Cancer is one of the leading causes of death in the United States today. Researchers are constantly trying to find ways to fight this fatal disease. One new approach includes placebos.

CBS news reports on Dr. Kaptchuk’s new study. Kaptchuk is the director of the Program in Placebo Studies and the Therapeutic Encounter at Harvard University and Beth Israel Medical Center.

Kaptchuk found that many cancer patients felt better after taking placebos. He has spent over fifteen years studying this theory.

How was the study conducted?

Kaptchuk took 80 patients with irritable bowel syndrome, a disorder that affects the large intestine and also leads to bloating, gas and abdominal pain. “Half of the patients received no treatment. The rest were given pills marked ‘placebo pill’ and were told that the medication was fake,” according to CBS news.

This study is known as an open-label placebo clinical trial run. The team of patients who received the fake pills reported twice as much improvement as the group that received no treatment at all. Kaptchuk even found that the patients were asking for more placebo pills after the study was over.     

Kevin Fontaine, Ph.D., chair of the Department of Health Behavior in the University of Alabama Birmingham School of Public Health commented on the study. He said, “We've known that placebos can produce benefits for over 50 years, but Ted has shown that you don't have to deceive patients by making them think they are taking a real drug.” Even when patients know it is a placebo, numerous people still report decreased symptoms and some even manifest physiological changes as if they had taken a real medication.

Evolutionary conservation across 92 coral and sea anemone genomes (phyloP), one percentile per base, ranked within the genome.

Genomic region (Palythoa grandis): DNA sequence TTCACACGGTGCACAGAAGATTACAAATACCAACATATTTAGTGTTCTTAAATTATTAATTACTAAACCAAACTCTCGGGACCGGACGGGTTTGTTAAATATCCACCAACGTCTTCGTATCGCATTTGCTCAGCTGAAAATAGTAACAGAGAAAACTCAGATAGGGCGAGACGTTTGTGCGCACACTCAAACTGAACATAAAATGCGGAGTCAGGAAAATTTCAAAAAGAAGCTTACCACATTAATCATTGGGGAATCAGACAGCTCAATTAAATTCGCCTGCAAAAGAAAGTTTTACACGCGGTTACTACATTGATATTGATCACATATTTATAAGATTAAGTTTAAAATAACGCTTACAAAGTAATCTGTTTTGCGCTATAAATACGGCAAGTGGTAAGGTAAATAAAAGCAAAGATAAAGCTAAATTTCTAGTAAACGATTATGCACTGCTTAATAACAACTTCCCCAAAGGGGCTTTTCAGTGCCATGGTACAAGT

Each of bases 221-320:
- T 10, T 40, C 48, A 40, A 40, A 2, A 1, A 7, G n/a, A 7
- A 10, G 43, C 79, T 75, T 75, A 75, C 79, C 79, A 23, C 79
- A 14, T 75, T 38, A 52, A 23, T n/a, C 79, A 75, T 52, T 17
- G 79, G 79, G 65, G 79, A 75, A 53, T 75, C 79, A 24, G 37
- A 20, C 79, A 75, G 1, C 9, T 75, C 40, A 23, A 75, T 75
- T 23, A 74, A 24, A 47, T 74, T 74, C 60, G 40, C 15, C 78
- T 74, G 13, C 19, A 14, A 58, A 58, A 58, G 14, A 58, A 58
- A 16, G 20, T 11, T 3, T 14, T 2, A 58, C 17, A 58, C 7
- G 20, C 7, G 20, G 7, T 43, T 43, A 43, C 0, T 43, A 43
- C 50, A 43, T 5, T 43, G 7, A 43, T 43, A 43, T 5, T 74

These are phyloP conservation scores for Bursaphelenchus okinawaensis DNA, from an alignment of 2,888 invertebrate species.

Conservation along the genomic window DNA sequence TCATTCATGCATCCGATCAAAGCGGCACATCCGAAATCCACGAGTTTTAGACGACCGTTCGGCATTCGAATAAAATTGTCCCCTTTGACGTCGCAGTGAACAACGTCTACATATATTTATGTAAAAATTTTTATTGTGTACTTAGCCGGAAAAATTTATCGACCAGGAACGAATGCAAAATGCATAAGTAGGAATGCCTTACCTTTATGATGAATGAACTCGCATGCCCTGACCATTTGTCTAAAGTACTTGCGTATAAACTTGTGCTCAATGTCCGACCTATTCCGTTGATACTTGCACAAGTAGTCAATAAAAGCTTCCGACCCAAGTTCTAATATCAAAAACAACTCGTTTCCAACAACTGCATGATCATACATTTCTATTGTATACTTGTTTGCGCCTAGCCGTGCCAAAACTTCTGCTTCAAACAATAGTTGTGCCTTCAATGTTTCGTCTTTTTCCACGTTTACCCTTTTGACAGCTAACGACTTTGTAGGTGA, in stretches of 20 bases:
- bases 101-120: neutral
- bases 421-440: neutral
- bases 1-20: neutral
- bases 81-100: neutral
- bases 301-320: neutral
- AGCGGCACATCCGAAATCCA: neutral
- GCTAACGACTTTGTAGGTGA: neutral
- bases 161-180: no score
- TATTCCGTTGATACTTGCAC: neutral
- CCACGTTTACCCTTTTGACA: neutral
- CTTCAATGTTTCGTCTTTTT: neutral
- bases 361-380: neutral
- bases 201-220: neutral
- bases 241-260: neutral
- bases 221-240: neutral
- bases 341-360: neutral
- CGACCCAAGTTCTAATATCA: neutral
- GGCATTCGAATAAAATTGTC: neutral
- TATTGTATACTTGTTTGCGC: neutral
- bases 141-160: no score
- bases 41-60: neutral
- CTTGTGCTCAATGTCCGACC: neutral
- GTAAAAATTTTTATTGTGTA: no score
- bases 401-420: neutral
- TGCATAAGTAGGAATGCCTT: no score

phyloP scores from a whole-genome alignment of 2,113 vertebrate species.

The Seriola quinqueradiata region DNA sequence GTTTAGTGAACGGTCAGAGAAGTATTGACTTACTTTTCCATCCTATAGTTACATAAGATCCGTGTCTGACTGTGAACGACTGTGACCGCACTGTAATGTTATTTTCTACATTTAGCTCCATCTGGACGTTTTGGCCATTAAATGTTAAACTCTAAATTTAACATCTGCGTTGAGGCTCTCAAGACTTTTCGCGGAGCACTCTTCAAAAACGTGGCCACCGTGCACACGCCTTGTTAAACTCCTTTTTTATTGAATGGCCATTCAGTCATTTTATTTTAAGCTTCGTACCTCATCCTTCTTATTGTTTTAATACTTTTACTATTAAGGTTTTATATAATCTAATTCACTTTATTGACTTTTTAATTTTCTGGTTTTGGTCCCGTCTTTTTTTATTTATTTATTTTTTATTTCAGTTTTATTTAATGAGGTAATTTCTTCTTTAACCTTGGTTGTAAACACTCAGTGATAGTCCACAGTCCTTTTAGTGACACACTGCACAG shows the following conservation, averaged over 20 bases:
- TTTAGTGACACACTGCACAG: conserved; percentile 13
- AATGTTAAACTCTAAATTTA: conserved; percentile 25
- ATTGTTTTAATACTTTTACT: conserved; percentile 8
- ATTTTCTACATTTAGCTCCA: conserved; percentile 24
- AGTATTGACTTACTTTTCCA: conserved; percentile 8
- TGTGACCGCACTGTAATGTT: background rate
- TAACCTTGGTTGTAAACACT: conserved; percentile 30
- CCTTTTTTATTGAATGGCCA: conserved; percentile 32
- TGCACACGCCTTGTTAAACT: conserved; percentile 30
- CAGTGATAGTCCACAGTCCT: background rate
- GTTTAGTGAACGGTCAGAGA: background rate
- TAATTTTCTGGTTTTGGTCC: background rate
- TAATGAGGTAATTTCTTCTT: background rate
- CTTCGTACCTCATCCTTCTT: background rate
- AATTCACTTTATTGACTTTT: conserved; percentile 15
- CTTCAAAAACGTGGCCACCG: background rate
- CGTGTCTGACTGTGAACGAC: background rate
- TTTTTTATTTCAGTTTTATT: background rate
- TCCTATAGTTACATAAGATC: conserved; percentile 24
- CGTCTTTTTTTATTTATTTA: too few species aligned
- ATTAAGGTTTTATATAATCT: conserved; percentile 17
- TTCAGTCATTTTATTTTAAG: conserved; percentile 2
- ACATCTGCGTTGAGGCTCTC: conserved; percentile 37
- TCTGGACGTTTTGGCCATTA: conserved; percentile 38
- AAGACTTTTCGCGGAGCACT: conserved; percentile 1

Now Kaptchuk is starting a new study. He will test first of its kind, open label placebo trial on patients who survived cancer.

Experts will begin recruiting cancer survivors who completed treatments at least six months before the trial but are still experiencing moderate to dangerous levels of cancer related fatigue and weakness. Many patients have reported that the worst symptom of cancer related treatments is the fatigue.

For the duration of the seven-week trial, participants will be divided into two groups: one that will receive the placebo pill and another group to act as a control. CBS explains, “After a week-long break, know in drug studies as a wash-out period, they will switch places. A wash-out period is used to give participants time to clear one medication out of their system before starting another.”

Experts are going to analyze the differences between both groups and the patients. Experts will also put together saliva samples of the patients and analyze them for any evidence of a genetic predisposition to a positive response to a placebo pill.

Researchers are saying the biggest challenge they have had with this study is helping people understand the significance of placebo effect research.

“The concept that a patient can respond to something that is supposed to be nothing is a bit difficult for scientists to accept. These types of placebo studies challenge everything we understand about clinical trials and 'neutral' comparators,” according to CBS.

Researchers are saying that in reality, a placebo is not actually neutral at all. It is full of all kinds of symbolic meaning and ritual like hope, trust in one's doctor, and the clinical trial encounter.


Gerry Oginski
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NY Medical Malpractice & Personal Injury Trial Lawyer
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